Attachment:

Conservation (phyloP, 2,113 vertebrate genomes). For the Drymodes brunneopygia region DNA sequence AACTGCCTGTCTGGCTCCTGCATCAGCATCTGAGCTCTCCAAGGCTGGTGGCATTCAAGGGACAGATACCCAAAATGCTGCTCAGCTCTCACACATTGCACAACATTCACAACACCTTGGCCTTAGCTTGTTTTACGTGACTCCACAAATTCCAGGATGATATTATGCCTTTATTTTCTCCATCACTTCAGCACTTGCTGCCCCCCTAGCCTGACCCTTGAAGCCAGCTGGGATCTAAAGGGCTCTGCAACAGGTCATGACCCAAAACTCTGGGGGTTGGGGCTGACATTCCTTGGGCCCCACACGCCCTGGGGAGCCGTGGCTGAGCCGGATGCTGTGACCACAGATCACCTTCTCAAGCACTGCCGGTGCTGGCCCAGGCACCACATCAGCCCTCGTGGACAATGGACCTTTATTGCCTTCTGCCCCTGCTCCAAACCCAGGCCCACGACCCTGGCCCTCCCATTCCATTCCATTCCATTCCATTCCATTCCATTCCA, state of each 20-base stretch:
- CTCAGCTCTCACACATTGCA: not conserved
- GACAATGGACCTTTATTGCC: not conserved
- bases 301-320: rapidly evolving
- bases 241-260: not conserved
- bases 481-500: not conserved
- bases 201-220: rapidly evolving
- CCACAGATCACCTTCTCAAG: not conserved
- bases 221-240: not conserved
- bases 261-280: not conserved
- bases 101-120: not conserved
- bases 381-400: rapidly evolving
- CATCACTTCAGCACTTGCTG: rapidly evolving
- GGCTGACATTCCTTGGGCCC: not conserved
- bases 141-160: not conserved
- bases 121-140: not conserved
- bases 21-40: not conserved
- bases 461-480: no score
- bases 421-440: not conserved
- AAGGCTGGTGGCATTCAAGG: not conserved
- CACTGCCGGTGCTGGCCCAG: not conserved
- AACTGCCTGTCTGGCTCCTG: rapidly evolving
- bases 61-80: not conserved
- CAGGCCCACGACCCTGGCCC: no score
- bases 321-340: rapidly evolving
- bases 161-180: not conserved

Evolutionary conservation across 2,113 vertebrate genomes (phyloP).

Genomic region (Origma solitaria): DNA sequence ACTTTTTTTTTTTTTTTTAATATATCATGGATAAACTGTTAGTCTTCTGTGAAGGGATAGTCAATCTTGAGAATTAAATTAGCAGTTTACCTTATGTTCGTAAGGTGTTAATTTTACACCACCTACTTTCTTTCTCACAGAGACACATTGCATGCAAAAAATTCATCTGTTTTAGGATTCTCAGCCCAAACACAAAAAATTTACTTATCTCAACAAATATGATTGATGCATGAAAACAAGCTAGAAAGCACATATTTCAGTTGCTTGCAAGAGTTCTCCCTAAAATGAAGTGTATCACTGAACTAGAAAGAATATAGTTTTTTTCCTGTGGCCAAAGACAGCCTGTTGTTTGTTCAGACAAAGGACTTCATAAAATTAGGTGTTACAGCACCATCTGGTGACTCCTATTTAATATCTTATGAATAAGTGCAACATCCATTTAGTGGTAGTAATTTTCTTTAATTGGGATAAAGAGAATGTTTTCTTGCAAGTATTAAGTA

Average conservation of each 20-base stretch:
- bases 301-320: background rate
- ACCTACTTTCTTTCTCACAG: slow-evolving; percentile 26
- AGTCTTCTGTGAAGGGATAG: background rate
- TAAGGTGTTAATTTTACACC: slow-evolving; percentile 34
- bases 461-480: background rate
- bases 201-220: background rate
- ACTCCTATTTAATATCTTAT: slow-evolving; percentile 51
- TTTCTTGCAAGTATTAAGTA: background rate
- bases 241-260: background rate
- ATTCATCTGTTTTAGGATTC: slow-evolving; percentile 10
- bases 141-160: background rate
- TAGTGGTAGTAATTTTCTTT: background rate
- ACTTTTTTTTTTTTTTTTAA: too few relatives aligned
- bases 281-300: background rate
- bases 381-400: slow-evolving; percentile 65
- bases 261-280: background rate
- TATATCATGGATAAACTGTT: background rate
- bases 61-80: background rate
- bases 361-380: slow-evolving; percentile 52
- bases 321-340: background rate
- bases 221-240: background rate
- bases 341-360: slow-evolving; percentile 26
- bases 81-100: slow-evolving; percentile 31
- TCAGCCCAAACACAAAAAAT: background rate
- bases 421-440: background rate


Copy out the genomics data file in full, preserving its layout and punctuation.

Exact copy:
Conservation (phyloP, 2,113 vertebrate genomes). For the Drymodes brunneopygia region DNA sequence AACTGCCTGTCTGGCTCCTGCATCAGCATCTGAGCTCTCCAAGGCTGGTGGCATTCAAGGGACAGATACCCAAAATGCTGCTCAGCTCTCACACATTGCACAACATTCACAACACCTTGGCCTTAGCTTGTTTTACGTGACTCCACAAATTCCAGGATGATATTATGCCTTTATTTTCTCCATCACTTCAGCACTTGCTGCCCCCCTAGCCTGACCCTTGAAGCCAGCTGGGATCTAAAGGGCTCTGCAACAGGTCATGACCCAAAACTCTGGGGGTTGGGGCTGACATTCCTTGGGCCCCACACGCCCTGGGGAGCCGTGGCTGAGCCGGATGCTGTGACCACAGATCACCTTCTCAAGCACTGCCGGTGCTGGCCCAGGCACCACATCAGCCCTCGTGGACAATGGACCTTTATTGCCTTCTGCCCCTGCTCCAAACCCAGGCCCACGACCCTGGCCCTCCCATTCCATTCCATTCCATTCCATTCCATTCCATTCCA, state of each 20-base stretch:
- CTCAGCTCTCACACATTGCA: not conserved
- GACAATGGACCTTTATTGCC: not conserved
- bases 301-320: rapidly evolving
- bases 241-260: not conserved
- bases 481-500: not conserved
- bases 201-220: rapidly evolving
- CCACAGATCACCTTCTCAAG: not conserved
- bases 221-240: not conserved
- bases 261-280: not conserved
- bases 101-120: not conserved
- bases 381-400: rapidly evolving
- CATCACTTCAGCACTTGCTG: rapidly evolving
- GGCTGACATTCCTTGGGCCC: not conserved
- bases 141-160: not conserved
- bases 121-140: not conserved
- bases 21-40: not conserved
- bases 461-480: no score
- bases 421-440: not conserved
- AAGGCTGGTGGCATTCAAGG: not conserved
- CACTGCCGGTGCTGGCCCAG: not conserved
- AACTGCCTGTCTGGCTCCTG: rapidly evolving
- bases 61-80: not conserved
- CAGGCCCACGACCCTGGCCC: no score
- bases 321-340: rapidly evolving
- bases 161-180: not conserved

Evolutionary conservation across 2,113 vertebrate genomes (phyloP).

Genomic region (Origma solitaria): DNA sequence ACTTTTTTTTTTTTTTTTAATATATCATGGATAAACTGTTAGTCTTCTGTGAAGGGATAGTCAATCTTGAGAATTAAATTAGCAGTTTACCTTATGTTCGTAAGGTGTTAATTTTACACCACCTACTTTCTTTCTCACAGAGACACATTGCATGCAAAAAATTCATCTGTTTTAGGATTCTCAGCCCAAACACAAAAAATTTACTTATCTCAACAAATATGATTGATGCATGAAAACAAGCTAGAAAGCACATATTTCAGTTGCTTGCAAGAGTTCTCCCTAAAATGAAGTGTATCACTGAACTAGAAAGAATATAGTTTTTTTCCTGTGGCCAAAGACAGCCTGTTGTTTGTTCAGACAAAGGACTTCATAAAATTAGGTGTTACAGCACCATCTGGTGACTCCTATTTAATATCTTATGAATAAGTGCAACATCCATTTAGTGGTAGTAATTTTCTTTAATTGGGATAAAGAGAATGTTTTCTTGCAAGTATTAAGTA

Average conservation of each 20-base stretch:
- bases 301-320: background rate
- ACCTACTTTCTTTCTCACAG: slow-evolving; percentile 26
- AGTCTTCTGTGAAGGGATAG: background rate
- TAAGGTGTTAATTTTACACC: slow-evolving; percentile 34
- bases 461-480: background rate
- bases 201-220: background rate
- ACTCCTATTTAATATCTTAT: slow-evolving; percentile 51
- TTTCTTGCAAGTATTAAGTA: background rate
- bases 241-260: background rate
- ATTCATCTGTTTTAGGATTC: slow-evolving; percentile 10
- bases 141-160: background rate
- TAGTGGTAGTAATTTTCTTT: background rate
- ACTTTTTTTTTTTTTTTTAA: too few relatives aligned
- bases 281-300: background rate
- bases 381-400: slow-evolving; percentile 65
- bases 261-280: background rate
- TATATCATGGATAAACTGTT: background rate
- bases 61-80: background rate
- bases 361-380: slow-evolving; percentile 52
- bases 321-340: background rate
- bases 221-240: background rate
- bases 341-360: slow-evolving; percentile 26
- bases 81-100: slow-evolving; percentile 31
- TCAGCCCAAACACAAAAAAT: background rate
- bases 421-440: background rate